Rise of “Generation Alpha” … how the children of today’s global pandemic will shape our future through their lockdown experiences
September 3, 2020
We are familiar with the differences between generations – from “baby boomers” to “millennials” – and how we define (stereotype) age groups most notably by attitudes that are shaped in their formative years. Their experiences while growing up have a huge influence on their enduring worldviews and values, their preferences for brands, and behaviours in the workplace.
The now retired “builder” generation of Jack Welch, who succeeded through “command and control” organisational structures, were not surprisingly most influenced by world wars. The “boomer” generation of Steve Jobs was more inspired by possibilities, like the moon landing. Most boardrooms today are largely populated by “Gen X”, more open and collaborative.
“Gen Y” (also known as millennials) were the first digital natives, unable to imagine life without a mobile phone and social media. As the entrepreneurs, and primary workforce of today, their attitudes are reshaping markets and organisations as we speak. They are now being followed by “Gen Z” who bring a fresh conscience to society. So what happens next?
Kids growing up in a pandemic-stricken world, locked-down and schooled online, will inevitably be shaped by their experiences, and go onto shape the future of markets and work. They are labelled “Generation Alpha” by an Australian research company, McCrindle (see the diagram below). They will soon outnumber the boomers, they will most likely live beyond 100 years old, and as a global population of over 2 billion, they will be the largest generation in history.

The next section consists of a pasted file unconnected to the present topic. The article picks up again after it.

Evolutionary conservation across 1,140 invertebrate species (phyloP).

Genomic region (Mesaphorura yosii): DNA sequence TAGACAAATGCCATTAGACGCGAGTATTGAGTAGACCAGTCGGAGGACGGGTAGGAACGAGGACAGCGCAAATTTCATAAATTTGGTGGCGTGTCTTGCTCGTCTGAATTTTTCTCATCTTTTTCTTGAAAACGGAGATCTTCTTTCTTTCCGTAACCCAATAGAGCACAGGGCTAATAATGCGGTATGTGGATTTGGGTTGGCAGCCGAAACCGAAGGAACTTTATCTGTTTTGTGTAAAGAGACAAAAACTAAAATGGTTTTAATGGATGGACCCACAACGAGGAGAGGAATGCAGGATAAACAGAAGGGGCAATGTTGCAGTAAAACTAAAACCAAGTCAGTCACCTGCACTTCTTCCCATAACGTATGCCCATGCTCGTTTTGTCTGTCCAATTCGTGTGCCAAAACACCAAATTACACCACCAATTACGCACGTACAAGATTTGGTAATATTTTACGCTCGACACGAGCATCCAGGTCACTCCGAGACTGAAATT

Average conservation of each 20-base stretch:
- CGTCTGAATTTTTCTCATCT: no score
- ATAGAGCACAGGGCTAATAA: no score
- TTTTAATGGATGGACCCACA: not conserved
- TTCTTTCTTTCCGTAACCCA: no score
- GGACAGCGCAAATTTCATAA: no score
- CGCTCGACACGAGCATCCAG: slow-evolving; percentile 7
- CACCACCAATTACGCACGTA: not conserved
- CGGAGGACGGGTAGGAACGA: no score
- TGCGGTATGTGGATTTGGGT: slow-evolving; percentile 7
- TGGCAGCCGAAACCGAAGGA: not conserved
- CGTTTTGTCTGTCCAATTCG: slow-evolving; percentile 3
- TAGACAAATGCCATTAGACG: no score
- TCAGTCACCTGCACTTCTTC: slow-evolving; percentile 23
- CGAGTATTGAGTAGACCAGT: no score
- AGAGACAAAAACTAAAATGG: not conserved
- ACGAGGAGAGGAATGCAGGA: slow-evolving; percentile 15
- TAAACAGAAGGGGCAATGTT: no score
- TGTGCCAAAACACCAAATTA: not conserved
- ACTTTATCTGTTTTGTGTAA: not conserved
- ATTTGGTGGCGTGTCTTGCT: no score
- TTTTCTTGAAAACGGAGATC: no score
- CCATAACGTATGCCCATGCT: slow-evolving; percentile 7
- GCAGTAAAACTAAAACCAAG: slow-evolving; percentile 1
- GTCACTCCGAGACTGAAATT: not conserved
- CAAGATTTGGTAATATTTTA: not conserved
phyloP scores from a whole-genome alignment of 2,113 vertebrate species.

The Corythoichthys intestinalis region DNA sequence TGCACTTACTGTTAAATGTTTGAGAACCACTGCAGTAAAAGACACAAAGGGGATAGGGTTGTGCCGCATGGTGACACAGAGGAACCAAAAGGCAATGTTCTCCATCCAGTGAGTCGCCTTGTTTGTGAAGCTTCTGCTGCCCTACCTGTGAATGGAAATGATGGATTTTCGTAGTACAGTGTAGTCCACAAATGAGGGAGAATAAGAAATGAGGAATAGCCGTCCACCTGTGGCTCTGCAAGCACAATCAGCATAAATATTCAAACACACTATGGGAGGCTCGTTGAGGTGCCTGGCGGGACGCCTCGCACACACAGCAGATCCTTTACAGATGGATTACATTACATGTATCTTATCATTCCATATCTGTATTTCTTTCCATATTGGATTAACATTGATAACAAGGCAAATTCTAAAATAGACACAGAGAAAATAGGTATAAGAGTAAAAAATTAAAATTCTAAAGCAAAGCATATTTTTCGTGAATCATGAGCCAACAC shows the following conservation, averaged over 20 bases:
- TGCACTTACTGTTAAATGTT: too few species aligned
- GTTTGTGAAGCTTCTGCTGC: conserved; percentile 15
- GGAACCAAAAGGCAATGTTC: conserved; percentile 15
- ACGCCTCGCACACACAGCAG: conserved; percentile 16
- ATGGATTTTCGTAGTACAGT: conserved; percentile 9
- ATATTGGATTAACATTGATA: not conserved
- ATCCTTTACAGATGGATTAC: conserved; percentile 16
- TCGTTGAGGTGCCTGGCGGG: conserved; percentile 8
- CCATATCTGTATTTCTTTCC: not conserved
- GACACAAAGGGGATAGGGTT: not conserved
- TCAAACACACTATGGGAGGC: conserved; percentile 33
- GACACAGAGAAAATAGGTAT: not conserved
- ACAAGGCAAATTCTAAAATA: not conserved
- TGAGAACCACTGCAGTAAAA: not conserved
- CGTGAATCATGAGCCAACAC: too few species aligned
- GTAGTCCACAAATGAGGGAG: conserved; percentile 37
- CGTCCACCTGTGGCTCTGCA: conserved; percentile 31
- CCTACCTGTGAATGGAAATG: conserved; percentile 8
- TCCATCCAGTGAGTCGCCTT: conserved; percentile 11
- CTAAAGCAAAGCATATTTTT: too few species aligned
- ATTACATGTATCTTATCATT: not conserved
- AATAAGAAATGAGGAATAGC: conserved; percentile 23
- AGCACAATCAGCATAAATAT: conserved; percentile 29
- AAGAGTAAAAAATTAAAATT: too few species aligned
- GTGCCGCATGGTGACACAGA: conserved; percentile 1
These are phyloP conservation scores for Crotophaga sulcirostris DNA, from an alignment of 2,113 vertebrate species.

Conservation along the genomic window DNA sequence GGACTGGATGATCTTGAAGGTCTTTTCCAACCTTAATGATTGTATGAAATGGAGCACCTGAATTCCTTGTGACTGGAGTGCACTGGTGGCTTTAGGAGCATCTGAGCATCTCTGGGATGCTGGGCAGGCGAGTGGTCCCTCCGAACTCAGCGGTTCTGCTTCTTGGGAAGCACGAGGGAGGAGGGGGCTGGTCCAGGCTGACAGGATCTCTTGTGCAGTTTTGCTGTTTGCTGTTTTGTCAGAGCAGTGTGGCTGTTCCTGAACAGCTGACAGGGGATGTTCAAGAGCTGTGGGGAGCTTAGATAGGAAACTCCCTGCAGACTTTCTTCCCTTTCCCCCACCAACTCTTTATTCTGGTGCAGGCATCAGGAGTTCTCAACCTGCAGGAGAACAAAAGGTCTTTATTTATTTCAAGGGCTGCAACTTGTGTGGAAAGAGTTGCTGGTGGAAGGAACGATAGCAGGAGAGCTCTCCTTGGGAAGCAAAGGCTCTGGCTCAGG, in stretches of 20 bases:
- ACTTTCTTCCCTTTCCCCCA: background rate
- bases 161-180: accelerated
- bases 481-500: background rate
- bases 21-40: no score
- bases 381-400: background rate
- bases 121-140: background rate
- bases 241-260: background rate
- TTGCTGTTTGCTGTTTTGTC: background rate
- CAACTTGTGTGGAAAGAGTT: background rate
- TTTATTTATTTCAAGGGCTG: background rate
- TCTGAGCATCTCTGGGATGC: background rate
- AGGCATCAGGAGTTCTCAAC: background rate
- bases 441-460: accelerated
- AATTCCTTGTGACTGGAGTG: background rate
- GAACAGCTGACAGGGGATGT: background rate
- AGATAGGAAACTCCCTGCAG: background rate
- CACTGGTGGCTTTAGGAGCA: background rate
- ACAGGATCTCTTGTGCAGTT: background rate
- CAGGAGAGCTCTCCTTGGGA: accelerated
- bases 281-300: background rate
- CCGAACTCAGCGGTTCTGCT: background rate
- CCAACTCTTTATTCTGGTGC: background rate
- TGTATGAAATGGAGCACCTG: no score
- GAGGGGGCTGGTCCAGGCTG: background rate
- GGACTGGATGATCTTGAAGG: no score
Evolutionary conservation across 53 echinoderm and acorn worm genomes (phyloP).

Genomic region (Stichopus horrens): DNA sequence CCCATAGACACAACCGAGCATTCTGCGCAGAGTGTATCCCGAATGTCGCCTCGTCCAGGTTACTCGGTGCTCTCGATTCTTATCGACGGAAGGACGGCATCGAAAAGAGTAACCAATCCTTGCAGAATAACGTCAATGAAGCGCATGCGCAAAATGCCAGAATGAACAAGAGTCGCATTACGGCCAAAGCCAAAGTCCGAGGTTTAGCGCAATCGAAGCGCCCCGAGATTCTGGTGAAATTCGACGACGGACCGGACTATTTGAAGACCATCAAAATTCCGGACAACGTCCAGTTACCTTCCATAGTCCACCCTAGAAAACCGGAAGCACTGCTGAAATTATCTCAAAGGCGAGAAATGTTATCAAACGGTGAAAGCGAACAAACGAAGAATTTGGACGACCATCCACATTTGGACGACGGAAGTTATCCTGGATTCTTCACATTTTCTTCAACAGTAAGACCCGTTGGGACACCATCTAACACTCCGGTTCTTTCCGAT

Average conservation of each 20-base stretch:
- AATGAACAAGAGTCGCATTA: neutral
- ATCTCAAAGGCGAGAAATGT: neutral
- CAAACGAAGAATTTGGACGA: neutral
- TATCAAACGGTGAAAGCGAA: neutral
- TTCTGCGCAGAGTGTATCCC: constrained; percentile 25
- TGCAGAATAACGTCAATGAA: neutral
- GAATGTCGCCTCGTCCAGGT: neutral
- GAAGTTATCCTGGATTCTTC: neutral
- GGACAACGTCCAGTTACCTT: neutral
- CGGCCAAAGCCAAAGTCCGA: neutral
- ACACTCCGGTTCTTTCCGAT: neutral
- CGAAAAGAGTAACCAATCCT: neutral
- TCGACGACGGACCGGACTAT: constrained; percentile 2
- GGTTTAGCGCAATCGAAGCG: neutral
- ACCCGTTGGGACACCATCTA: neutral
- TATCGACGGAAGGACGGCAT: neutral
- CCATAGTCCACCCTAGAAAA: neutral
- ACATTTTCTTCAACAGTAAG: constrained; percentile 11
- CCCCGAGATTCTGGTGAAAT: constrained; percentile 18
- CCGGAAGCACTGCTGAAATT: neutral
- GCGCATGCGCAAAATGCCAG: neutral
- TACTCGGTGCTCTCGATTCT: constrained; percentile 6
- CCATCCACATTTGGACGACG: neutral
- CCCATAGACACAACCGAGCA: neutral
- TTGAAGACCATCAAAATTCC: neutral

A new report by Canvas8 reminds us that “Gen Alpha” will see an isolationist world as normal, not just because of Covid-19, but because of the politics of Trump and Brexit too. Their values are shaped by incredible tech possibilities, health consciousness, political anxiety, and a call-out culture, driven by millennial parents who are actively conditioning their future views.
In reality these youngsters are already shaping markets – with social influence and purchasing power beyond their years. They will be the most materially endowed generation, born with iPads and iPhones as toys, they will have a gamified approach to learning and life. “Gen Alpha” are the real legacy of today’s pandemic, and will also be most influential in shaping our future.